Jul 2008: NES Teachers Attend Summer Workshops

How NASA Applies Mathematics for Mission Success

Villeneuve-MSFC08.jpgMs. Villeneuve attended a workshop on applied mathematics held at NASA's Marshall Spaceflight Center (MSFC) in Huntsville, AL. MSFC is the home of the Saturn rockets that took Americans to the moon in the 1960s and 70s and is currently designing and building the Ares rockets that will return humans to the moon and possibly on to Mars.

Ms. Villeneuve toured the facilities at Marshall Space Center and learned from NASA scientists and engineers about the processes involved in the construction of rockets. She met six-time space shuttle astronaut Story Musgrave and Ed Buckbee, the NASA public relations correspondent who worked with the first seven astronauts to fly in space and founder of Space Camp. Ms. Villeneuve gained some new ideas for incorporating science into the math classroom and plans to employ some NASA lessons in her instruction this year. Depending on your class, you can look forward to flying Smart Skies or learning the right ratio of rest, a project about sleep.

Corpuz-JSC08.jpgLiving and Working in Space

Mr. Corpuz attended a workshop at NASA's Johnson Space Center (JSC) in Houston, TX. JSC is home to the NASA astronaut corps and is responsible for training space explorers from the United States and our space station partner nations.

Mr. Corpuz toured the facilities and learned firsthand what it takes for space explorers to actually function in space. One highlight was seeing the astronauts in full training gear as they were lowered into the water buoyancy lab with divers so that they could prepare for their mission aboard the space station. A new generation of prototype robotic rovers was seen, in addition to touring the mock up of the space shuttle. Mr. Corpuz and fellow teachers designed actual space suits big enough for action figures. The suit was put through a battery of tests to see if it would hold up to radiation, impact, and pressure, essential concerns that space explorers would face. Exciting times are ahead for the upcoming school year. Mr. Corpuz will incorporate some of the dynamic ideas from the workshop into the life science curriculum so students will get a chance to simulate what it would take to live and work in space.


Ms. Nguyen and Mr. Ponder attended a workshop at NASA's Jet Propulsion Lab (JPL) in Pasadena, CA. JPL is the home of NASA's robotic explorations. They are responsible for the Spirit, Endeavor and Sojourner rovers on Mars. In May, JPL's Phoenix Lander set down near the north pole of Mars and has discovered water!

At JPL, Mr. Ponder and Ms. Nguyen visited laboratories and learned firsthand from scientists and robotic engineers. They saw exciting cutting-edge work on the next robotic explorers to fly to the moon, Mars and beyond as well as the robots currently in operation in our solar system. They learned that JPL uses Lego and toy erector sets to model the robots they build. They received LEGO Mindstorm Robotics kits, built the robots, and learned how to program their bots to accomplish specific tasks. In addition, they competed in their first Robotics Challenge with other teachers from across the country. Mr. Ponder and Ms. Nguyen will implement their JPL experience into an after school Robotics club. Students in the club will act as junior engineers where they will build and program a robot to accomplish tasks and will compete in the First Annual EHMS Robotics Challenge.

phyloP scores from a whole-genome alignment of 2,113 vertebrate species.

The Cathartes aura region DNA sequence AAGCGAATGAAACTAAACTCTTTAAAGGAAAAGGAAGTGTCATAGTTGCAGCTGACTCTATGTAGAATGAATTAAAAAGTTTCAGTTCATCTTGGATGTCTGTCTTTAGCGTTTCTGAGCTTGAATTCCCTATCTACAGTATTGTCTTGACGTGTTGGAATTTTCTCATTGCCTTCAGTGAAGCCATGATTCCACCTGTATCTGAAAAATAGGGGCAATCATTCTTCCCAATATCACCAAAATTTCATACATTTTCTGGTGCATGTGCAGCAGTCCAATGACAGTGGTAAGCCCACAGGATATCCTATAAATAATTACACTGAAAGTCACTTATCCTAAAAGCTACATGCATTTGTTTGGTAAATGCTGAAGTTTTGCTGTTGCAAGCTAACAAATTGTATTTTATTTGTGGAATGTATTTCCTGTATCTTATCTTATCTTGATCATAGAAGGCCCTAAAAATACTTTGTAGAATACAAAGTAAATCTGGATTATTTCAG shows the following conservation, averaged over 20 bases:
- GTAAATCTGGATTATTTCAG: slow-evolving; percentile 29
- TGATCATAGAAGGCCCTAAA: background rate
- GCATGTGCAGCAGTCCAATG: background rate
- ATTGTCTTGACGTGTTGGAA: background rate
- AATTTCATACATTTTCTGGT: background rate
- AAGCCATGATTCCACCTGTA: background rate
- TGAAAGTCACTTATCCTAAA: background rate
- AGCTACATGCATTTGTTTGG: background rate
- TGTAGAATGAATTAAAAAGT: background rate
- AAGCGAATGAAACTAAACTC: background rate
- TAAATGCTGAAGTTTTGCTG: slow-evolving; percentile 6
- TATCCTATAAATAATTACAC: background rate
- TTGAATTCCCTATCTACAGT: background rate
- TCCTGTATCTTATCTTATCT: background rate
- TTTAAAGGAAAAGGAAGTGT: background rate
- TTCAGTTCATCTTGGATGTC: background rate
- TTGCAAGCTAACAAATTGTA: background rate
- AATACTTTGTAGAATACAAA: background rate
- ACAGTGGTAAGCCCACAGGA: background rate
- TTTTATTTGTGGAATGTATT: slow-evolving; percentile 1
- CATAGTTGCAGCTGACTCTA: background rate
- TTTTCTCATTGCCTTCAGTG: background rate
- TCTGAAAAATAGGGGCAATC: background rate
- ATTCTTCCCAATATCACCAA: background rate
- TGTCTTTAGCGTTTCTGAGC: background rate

Mr. Ishikawa, our NES administrator, visited NASA's Langley Research Center (LRC). LRC was the initial home of the Mercury 7, the first American astronauts. LRC scientists study the atmosphere to improve life here on Earth and to better understand the conditions planes and spacecraft fly through. Langley engineers work on technologies to make civilian and military planers safer, quieter and more efficient, while designing tomorrow's supersonic and even hypersonic aircraft. Langley researchers analyze materials and structures to help spacecraft withstand unforgiving extraterrestrial environments. When swimwear manufacturer Speedo wanted to develop a new faster swimsuit, it called on LRC's expertise in drag reduction.

At this workshop, Mr. Ishikawa was given advice and ideas about how to sustain the NES program once our agreement with NASA formally expires. "Once an Explorer School, always an Explorer School" is the NES mantra and we can continue to consult NASA beyond our three-year agreement. In ourder to sustain the program at or near it's full level, we need community partners. Mr. Ishikawa's workshop provided many ideas and a much broader perspective to help us continue serving our students in the best possible manner.

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